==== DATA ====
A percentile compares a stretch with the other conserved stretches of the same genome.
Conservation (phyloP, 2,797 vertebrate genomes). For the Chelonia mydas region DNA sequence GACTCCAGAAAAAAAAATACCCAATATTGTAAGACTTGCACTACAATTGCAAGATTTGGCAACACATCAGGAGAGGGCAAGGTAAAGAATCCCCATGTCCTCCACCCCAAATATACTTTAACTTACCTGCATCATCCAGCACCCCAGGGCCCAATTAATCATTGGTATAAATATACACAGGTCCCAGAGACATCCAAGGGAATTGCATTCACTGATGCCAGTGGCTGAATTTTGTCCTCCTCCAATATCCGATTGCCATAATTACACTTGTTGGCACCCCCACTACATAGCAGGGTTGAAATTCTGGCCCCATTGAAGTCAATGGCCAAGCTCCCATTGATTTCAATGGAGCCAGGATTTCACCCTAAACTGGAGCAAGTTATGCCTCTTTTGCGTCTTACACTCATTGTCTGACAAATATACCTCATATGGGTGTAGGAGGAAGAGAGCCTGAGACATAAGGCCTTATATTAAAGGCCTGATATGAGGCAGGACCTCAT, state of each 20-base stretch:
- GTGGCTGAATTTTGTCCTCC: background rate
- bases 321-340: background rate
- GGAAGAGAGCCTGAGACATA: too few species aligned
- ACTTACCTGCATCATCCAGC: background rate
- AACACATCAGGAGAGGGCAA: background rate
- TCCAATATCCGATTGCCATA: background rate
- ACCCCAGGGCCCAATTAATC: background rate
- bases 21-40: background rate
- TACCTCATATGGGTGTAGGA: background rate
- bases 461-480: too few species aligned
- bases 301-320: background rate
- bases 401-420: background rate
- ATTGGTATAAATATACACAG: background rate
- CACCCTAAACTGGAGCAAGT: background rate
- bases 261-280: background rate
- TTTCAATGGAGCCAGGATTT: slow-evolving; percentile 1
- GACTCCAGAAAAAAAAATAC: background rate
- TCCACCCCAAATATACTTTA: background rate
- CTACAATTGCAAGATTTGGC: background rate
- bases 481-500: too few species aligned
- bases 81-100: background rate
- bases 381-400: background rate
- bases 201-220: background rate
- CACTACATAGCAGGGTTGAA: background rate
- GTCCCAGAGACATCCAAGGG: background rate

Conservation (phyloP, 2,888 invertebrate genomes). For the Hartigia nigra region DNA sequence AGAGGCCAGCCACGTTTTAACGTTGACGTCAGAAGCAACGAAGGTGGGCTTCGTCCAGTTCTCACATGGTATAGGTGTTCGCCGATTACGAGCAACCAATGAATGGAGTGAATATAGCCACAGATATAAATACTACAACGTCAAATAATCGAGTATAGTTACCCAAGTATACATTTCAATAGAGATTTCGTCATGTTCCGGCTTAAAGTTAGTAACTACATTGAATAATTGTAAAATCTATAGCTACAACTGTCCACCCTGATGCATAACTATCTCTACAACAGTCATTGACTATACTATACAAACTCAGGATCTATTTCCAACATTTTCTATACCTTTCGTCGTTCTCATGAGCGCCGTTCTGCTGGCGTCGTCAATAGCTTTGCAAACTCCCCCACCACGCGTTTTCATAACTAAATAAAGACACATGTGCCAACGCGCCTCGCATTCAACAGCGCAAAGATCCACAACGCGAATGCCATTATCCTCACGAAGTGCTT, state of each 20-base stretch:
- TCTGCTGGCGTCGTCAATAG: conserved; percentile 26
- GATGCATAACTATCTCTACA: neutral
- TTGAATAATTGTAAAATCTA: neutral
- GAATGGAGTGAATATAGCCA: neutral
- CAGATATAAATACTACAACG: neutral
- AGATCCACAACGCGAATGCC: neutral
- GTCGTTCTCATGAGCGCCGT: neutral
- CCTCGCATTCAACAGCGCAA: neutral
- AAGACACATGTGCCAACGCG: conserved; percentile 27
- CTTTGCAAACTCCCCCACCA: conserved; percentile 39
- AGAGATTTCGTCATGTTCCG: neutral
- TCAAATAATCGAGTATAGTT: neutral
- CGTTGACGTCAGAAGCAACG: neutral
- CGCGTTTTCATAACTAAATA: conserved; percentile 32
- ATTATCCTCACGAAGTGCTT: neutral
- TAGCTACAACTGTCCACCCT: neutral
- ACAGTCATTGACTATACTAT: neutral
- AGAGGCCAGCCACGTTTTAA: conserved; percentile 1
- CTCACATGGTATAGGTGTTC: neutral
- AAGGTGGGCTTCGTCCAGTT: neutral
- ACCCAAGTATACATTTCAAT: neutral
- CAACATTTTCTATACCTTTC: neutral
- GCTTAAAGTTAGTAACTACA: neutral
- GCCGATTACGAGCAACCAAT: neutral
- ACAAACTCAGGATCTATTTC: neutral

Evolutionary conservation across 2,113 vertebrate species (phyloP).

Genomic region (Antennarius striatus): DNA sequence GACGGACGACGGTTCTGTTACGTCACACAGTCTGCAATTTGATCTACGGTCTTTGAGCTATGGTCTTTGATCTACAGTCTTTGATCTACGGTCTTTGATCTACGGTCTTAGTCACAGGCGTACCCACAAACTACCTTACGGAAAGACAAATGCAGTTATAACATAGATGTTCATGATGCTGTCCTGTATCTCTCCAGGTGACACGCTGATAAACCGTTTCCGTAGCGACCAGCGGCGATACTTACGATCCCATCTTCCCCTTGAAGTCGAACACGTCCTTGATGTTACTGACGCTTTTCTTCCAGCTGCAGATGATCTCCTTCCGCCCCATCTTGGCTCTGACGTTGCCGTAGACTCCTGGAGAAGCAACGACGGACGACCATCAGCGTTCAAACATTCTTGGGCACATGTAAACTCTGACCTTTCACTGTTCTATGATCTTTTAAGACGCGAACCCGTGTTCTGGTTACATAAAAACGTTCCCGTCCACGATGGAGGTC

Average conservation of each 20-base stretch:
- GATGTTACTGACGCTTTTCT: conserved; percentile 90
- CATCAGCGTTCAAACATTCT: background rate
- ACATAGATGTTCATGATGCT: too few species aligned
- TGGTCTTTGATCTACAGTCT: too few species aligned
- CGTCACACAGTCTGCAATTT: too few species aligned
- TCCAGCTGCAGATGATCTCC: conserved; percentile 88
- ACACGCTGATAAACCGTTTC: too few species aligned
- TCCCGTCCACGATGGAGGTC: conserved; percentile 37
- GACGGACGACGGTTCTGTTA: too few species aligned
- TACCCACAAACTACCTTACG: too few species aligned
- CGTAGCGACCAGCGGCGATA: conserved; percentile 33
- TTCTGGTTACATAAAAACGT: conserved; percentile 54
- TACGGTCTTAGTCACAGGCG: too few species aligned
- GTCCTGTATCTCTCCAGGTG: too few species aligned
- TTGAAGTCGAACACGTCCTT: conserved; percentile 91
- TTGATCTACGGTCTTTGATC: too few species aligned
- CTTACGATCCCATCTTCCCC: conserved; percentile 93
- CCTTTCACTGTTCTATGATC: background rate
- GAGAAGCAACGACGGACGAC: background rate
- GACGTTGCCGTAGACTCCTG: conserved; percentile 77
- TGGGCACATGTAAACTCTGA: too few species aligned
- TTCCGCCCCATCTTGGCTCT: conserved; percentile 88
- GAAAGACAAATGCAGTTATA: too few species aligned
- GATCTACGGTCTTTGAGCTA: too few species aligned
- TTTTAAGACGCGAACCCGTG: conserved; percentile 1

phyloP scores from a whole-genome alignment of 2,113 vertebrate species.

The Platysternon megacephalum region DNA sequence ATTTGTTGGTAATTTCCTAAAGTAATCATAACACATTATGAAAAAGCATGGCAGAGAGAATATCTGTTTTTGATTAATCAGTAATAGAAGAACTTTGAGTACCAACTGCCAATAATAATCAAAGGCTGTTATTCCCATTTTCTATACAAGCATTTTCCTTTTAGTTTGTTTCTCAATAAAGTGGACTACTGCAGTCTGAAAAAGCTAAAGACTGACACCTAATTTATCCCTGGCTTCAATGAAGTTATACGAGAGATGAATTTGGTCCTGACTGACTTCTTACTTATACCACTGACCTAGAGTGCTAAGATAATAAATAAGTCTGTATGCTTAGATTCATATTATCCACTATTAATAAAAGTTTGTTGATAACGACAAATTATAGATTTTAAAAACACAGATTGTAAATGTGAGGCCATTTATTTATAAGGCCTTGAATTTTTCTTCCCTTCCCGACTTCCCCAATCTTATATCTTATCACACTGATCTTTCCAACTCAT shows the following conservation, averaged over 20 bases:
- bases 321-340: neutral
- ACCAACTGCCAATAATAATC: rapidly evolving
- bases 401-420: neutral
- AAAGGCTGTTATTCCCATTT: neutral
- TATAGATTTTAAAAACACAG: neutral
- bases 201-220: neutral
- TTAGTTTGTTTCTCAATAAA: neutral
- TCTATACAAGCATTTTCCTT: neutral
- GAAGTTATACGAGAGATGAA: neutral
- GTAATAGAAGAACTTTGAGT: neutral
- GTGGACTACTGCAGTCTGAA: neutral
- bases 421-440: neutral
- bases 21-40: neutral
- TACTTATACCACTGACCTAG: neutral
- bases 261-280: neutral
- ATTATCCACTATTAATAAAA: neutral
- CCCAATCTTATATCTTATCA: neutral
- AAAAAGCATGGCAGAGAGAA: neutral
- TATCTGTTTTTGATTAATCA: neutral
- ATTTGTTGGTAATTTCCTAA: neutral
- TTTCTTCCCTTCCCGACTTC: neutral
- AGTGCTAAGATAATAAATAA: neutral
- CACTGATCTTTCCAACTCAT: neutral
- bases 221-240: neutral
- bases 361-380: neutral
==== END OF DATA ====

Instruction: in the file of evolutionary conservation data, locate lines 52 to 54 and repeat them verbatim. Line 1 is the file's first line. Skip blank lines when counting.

- GCCGATTACGAGCAACCAAT: neutral
- ACAAACTCAGGATCTATTTC: neutral

Evolutionary conservation across 2,113 vertebrate species (phyloP).